Plastic Packaging

British retailers tackle excess plastic packaging

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Covid-19 did not only disrupt regular social life but also affected consumer choices. During this time, mismanagement of food plastic packaging was prevalent. In order to ensure food safety, manufacturers relied excessively on single use plastics in order to mitigate the potential risk of disease.

In the UK, this led the government to suspend its 5p charge on disposable plastic bags for home delivery in March 2020. Retailers such as Tesco, Sainsbury’s, Morrison’s and Asda rolled out plastic egg cartons during the same time period as stock couldn’t keep up with the demand for egg boxes made from carton. Loose vegetables and fruit were purchased less as well on account of the potential contamination risk.

On the whole, however, retailers are still keen to meet sustainable goals when designing and implementing flexible packaging. Retail chain Waitrose intends to reduce the amount of single use plastic contained within its own packaging by twenty percent by the end of 2021 while aiming for a reduction of fifty percent by 2025. Another of its goals, to be executed by 2023 is rendering all of its own-brand packaging either widely recyclable, reusable or home compostable. Waitrose now fills bananas into biodegradable rather than plastic bags, experimenting with home compostable versions of fruit adhesive stickers while teaming up with suppliers to determine whether existing infrastructure can handle new types of recycling material.

Solutions to the plastic packaging crisis are not always this handy. Frozen food giant Iceland struggled with developing packaging solutions, with ‘nine out of ten trials ending in failure’ as Richard Walker, Managing Director at Iceland Food, terms it. One such instance was an attempt to replace the plastic bag around bananas with a paper band, a solution that led to even more food waste in the end as it failed to preserve the produce itself.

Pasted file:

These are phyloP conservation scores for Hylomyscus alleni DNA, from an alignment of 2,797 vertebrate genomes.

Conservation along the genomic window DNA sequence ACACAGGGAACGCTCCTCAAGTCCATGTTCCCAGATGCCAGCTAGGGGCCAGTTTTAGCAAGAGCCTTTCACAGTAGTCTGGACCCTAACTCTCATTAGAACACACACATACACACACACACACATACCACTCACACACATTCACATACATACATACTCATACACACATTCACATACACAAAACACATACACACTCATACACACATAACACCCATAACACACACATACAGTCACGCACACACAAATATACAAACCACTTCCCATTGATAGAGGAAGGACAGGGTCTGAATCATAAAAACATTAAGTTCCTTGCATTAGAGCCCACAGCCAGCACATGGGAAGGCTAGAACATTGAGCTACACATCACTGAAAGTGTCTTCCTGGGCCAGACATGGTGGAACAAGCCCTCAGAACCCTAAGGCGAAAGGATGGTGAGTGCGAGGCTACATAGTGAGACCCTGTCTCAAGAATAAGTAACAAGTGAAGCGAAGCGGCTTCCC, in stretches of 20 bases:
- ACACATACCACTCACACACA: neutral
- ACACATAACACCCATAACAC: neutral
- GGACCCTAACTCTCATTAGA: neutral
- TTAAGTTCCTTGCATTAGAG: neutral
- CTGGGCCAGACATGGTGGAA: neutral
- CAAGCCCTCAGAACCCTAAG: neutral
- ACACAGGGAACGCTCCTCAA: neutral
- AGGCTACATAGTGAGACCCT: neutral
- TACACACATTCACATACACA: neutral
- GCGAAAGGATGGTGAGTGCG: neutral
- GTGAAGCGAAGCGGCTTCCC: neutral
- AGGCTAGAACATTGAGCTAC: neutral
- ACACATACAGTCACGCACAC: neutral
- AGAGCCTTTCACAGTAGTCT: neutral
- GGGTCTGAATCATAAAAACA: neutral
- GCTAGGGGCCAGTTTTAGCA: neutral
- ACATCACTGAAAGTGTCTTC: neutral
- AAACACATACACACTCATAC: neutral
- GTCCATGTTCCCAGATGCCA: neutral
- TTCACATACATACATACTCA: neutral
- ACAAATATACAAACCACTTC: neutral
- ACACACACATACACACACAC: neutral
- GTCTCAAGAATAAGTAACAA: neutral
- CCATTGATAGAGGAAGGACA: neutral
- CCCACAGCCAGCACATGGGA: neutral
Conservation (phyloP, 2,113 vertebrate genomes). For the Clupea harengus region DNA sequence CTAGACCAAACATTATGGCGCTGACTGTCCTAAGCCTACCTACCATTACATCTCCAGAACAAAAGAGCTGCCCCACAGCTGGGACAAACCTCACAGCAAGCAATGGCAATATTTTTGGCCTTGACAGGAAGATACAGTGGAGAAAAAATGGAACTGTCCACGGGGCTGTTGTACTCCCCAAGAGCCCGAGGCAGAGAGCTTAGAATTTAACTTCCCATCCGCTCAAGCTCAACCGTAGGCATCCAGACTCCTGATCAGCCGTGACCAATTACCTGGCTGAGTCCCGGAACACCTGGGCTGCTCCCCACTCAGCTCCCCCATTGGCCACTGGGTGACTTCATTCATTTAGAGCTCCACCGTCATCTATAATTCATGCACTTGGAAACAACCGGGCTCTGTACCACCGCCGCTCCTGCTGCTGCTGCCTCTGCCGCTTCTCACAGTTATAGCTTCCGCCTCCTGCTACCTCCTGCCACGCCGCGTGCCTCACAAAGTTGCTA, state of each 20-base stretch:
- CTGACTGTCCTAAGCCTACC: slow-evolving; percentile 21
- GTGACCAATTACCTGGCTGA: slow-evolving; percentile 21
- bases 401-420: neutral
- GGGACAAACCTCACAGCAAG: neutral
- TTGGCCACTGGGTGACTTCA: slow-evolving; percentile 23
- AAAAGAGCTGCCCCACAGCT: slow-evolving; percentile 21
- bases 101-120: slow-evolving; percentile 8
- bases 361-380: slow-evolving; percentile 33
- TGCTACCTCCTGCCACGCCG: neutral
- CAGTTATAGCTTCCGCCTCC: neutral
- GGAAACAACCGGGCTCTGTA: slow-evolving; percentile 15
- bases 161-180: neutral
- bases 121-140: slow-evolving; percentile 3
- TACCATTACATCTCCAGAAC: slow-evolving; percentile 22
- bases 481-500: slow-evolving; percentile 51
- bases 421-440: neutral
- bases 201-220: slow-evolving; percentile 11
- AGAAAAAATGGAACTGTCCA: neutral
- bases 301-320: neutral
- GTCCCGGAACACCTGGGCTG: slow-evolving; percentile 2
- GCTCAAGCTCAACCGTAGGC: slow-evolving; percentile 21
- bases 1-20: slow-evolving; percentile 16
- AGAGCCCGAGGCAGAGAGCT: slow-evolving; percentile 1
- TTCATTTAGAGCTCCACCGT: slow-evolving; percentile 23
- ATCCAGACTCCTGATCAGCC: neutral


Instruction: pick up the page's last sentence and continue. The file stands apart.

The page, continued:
Plastic packaging is not one size fits all-the accommodation of different needs such as strength and air-tightness often requires the mixing of multiple plastics within a single item. The hybrid nature of plastic packaging in turn can affect its recyclability. Achieving the balance between convenience and sustainability can be considered the primary challenge of the plastic packaging industry, one openly acknowledged by Claire Hughes, Sainsbury’s director of product and innovation.

Sainsbury has pledged to reduce the 120,000 tonnes of plastic it uses each year to half that number by 2025. The retail chain has also begun to pick up the slack of local city councils by inviting customers to return their polyethylene and polypropylene flexible film for recycling, commonly used for salad bags, frozen food, biscuits and cake wrappers, as these are often ineligible for recycling at council recycling centres.

A report from the EIA and Greenpeace UK found that the top ten supermarkets in the UK had collectively flooded the market with 896,853 tonnes of single-use plastic in 2019.